Climatic Change

, Volume 118, Issue 2, pp 397–416 | Cite as

How do people update? The effects of local weather fluctuations on beliefs about global warming

  • Tatyana Deryugina


Global warming has become a controversial public policy issue in spite of broad scientific consensus that it is real and that human activity is a contributing factor. It is likely that public consensus is also needed to support policies that might counteract it. It is therefore important to understand how people form and update their beliefs about climate change. Using unique survey data on beliefs about the occurrence of the effects of global warming, I estimate how local temperature fluctuations influence what individuals believe about these effects. I find that some features of the updating process are consistent with rational updating. I also test explicitly for the presence of several heuristics known to affect belief formation and find strong evidence for representativeness, some evidence for availability, and no evidence for spreading activation. I find that very short-run temperature fluctuations (1 day–2 weeks) have no effect on beliefs about the occurrence of global warming, but that longer-run fluctuations (1 month–1 year) are significant predictors of beliefs. Only respondents with a conservative political ideology are affected by temperature abnormalities.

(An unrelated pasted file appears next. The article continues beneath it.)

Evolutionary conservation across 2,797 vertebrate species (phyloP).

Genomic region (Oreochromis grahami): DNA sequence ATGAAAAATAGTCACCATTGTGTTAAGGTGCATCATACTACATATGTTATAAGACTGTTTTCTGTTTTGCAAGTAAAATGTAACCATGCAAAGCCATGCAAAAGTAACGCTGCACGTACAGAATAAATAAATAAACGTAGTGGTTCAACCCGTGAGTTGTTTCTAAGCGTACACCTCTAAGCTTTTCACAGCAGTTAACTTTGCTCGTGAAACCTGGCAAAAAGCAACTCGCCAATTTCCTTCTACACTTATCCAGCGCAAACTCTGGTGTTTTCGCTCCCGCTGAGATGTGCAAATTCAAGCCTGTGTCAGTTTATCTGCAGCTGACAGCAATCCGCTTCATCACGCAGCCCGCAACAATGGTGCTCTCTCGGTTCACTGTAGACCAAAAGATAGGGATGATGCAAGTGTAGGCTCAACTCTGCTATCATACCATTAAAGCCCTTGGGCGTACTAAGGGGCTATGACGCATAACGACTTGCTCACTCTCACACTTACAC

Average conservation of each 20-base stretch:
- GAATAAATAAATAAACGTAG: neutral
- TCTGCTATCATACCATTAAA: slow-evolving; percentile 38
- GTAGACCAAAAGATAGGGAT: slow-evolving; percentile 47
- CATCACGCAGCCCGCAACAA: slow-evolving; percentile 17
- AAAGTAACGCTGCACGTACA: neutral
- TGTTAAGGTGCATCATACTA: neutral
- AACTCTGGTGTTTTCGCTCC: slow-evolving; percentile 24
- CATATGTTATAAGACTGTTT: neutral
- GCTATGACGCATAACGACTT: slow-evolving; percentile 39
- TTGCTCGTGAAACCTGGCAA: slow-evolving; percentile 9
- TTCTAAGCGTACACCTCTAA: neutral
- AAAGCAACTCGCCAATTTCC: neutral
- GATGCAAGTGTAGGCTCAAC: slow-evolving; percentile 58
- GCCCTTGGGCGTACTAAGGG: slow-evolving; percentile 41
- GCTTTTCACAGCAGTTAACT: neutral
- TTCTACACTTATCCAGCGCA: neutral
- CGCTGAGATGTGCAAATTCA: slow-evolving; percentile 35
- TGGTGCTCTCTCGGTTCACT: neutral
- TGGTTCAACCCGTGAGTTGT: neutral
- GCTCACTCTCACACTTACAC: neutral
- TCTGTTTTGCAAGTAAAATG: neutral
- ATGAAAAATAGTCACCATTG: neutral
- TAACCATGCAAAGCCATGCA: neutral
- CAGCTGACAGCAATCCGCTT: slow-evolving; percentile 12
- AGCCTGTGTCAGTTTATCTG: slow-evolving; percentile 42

Global Warming Political Ideology Spreading Activation Local Weather Answer Category 
These keywords were added by machine and not by the authors. This process is experimental and the keywords may be updated as the learning algorithm improves.



I am very grateful to Amy Finkelstein and Michael Greenstone for invaluable discussions and extensive feedback. I thank Stefano DellaVigna for insightful suggestions, and Jason Abaluck, Jerry Hausman, Dan Keniston, Randall Lewis, Anna Mikusheva, Mar Reguant-Rido, Joseph Shapiro, and three anonymous referees for helpful comments. I acknowledge the financial support of the MIT Energy Initiative, the MIT Shultz Fund, and the National Science Foundation.

Supplementary material

10584_2012_615_MOESM1_ESM.docx (76 kb)
ESM 1 (DOCX 76 kb)


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Copyright information

© Springer Science+Business Media Dordrecht 2012

Authors and Affiliations

  1. 1.University of Illinois at Urbana-ChampaignChampaignUSA

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